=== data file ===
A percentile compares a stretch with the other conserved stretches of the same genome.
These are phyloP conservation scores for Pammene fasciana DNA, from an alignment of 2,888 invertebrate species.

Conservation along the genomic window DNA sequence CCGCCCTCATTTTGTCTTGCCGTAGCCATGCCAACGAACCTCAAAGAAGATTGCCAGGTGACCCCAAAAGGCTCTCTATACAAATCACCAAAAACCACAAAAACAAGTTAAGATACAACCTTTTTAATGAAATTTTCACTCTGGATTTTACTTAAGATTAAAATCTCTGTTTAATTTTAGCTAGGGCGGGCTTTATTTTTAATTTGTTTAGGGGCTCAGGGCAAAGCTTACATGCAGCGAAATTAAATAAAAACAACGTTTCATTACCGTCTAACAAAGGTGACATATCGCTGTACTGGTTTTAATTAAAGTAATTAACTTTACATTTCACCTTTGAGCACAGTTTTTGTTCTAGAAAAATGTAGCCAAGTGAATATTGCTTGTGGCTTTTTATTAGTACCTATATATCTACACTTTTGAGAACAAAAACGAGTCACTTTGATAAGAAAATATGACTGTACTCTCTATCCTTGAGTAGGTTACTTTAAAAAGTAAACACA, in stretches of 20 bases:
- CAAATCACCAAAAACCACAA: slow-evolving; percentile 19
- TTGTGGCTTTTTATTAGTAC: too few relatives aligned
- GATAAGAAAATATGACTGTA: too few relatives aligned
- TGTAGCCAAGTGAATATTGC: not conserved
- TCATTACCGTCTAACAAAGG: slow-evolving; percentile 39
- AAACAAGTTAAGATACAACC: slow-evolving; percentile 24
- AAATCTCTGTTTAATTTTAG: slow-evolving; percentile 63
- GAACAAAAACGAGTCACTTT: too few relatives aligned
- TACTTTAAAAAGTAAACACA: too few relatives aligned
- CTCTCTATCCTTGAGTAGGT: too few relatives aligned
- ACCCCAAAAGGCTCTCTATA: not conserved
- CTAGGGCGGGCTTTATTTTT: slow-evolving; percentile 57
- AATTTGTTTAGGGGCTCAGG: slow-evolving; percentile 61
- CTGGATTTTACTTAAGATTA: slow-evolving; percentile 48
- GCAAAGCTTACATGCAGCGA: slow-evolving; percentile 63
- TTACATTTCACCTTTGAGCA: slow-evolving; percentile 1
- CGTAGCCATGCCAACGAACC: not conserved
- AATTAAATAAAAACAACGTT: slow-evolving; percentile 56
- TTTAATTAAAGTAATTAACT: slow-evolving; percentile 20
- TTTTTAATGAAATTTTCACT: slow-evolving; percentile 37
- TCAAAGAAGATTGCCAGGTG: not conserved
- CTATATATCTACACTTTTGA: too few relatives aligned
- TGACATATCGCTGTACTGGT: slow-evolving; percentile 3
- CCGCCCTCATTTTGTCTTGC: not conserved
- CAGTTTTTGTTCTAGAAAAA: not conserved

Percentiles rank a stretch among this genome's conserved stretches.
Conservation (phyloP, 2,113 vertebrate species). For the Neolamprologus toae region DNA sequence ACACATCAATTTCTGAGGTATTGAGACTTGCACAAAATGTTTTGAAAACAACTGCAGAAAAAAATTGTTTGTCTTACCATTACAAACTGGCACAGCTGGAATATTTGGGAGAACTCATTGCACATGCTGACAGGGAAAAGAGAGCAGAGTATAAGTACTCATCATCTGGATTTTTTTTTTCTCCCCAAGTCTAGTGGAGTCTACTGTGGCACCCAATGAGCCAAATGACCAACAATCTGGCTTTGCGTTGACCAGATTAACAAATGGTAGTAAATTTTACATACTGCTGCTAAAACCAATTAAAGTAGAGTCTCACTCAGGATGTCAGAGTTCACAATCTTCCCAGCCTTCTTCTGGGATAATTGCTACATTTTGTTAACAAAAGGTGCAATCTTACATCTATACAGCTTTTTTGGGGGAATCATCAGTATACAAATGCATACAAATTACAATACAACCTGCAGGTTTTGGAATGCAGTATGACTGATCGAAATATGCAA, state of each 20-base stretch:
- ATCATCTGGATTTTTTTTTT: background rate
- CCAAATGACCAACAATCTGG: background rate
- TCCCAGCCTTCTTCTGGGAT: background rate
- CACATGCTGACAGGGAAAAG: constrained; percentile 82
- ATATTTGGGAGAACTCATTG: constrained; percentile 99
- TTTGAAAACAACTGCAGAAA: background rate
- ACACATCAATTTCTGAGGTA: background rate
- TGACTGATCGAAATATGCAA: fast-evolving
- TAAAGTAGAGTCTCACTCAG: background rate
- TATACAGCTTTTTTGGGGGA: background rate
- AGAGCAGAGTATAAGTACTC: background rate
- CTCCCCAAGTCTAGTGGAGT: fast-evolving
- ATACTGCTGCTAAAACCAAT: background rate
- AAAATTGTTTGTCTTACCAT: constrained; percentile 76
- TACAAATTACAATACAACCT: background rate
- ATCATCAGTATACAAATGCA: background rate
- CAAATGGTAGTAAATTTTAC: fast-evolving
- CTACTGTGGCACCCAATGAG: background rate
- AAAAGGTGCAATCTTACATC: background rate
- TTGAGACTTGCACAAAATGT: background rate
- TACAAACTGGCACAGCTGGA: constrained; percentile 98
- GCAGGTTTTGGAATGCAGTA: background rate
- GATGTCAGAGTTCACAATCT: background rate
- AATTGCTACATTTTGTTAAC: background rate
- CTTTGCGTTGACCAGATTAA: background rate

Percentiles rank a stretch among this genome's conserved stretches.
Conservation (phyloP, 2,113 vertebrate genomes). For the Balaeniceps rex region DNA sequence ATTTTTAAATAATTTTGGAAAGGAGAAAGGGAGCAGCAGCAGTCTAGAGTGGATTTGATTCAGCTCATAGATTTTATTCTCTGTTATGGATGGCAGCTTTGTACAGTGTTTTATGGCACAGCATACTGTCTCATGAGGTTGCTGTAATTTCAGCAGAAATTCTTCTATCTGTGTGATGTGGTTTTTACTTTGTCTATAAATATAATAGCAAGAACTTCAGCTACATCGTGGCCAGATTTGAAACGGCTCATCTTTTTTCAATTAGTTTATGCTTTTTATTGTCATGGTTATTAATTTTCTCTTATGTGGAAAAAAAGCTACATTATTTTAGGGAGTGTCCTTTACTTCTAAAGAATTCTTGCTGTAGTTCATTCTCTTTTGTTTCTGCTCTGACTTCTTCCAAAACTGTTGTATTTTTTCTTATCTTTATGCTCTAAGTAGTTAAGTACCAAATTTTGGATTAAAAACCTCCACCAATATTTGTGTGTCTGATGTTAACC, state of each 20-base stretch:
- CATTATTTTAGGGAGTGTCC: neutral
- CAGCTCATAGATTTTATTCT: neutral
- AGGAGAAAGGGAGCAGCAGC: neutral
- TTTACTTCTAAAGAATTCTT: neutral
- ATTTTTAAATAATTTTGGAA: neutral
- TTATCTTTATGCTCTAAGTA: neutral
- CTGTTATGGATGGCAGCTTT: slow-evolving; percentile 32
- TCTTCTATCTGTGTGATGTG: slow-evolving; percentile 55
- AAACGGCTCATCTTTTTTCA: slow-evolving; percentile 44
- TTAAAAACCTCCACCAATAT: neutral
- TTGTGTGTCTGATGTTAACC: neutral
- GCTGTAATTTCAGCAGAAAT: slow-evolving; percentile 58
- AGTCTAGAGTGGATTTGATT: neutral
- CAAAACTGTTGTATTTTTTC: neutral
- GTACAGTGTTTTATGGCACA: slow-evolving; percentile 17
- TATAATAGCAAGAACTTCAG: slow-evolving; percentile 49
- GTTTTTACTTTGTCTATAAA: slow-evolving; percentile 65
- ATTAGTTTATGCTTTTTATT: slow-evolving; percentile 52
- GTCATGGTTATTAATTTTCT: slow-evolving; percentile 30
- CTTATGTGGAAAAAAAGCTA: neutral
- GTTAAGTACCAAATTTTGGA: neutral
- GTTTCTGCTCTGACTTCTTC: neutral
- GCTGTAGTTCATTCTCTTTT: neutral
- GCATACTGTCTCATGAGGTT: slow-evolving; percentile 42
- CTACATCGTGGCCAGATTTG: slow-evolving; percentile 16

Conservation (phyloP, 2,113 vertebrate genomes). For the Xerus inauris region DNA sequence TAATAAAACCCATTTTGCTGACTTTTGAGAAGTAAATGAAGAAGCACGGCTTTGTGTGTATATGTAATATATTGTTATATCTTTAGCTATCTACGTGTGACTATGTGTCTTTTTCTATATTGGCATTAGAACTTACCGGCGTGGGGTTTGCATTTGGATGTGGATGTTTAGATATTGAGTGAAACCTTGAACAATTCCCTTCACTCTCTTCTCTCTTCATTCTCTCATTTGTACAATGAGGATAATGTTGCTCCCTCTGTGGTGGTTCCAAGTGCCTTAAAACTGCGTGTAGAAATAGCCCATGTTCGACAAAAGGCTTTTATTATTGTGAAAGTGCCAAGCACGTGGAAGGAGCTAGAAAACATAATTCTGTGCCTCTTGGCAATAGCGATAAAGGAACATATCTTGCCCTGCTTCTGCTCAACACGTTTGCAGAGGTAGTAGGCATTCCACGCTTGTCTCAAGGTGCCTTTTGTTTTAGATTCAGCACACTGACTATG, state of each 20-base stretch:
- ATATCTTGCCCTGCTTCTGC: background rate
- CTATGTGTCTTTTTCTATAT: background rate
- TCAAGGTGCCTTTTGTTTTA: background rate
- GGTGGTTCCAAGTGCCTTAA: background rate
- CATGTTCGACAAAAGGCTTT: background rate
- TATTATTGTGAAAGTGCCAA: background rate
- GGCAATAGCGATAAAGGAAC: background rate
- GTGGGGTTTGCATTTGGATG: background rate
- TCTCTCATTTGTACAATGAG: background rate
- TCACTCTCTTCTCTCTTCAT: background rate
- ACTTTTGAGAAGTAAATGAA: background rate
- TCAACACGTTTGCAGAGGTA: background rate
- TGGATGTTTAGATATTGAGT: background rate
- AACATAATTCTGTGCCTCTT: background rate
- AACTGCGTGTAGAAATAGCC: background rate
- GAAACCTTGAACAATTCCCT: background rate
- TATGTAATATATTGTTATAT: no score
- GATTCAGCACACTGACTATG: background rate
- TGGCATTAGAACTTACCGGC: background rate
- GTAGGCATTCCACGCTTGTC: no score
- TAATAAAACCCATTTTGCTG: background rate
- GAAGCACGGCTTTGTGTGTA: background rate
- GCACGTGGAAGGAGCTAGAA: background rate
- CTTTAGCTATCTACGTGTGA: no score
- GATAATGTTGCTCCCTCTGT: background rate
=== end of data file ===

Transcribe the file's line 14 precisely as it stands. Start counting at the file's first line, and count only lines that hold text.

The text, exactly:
- ACCCCAAAAGGCTCTCTATA: not conserved